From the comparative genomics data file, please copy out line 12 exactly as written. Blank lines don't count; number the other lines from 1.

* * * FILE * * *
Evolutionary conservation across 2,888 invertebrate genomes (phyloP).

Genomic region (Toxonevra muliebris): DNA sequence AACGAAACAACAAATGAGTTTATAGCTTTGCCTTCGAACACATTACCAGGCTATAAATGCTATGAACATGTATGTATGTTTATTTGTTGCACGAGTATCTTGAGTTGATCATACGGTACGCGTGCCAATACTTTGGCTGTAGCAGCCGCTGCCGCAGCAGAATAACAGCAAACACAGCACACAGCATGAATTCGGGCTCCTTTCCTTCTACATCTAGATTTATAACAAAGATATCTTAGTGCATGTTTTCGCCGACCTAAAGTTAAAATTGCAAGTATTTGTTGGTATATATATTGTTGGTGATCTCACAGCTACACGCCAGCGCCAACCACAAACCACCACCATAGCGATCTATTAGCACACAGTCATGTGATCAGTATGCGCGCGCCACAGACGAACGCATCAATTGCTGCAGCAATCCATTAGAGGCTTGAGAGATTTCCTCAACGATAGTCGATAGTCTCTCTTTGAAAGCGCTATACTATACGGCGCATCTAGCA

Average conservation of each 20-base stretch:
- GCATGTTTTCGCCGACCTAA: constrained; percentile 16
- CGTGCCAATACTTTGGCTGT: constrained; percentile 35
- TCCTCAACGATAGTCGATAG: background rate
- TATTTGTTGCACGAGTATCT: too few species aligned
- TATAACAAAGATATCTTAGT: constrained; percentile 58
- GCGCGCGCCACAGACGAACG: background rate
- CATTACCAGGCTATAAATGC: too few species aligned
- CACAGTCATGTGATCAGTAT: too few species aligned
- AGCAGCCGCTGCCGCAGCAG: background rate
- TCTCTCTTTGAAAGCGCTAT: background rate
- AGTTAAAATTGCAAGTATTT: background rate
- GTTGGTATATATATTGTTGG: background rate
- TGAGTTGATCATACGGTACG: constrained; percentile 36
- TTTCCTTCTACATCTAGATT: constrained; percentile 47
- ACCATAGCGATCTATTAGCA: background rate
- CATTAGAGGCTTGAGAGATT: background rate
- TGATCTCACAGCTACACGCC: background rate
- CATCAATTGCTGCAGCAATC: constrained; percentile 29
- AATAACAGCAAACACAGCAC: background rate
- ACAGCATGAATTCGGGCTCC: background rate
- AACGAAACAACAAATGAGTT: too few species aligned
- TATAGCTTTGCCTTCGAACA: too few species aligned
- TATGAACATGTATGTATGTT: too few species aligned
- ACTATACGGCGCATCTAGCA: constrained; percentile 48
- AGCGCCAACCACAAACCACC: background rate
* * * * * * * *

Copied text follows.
- AGCAGCCGCTGCCGCAGCAG: background rate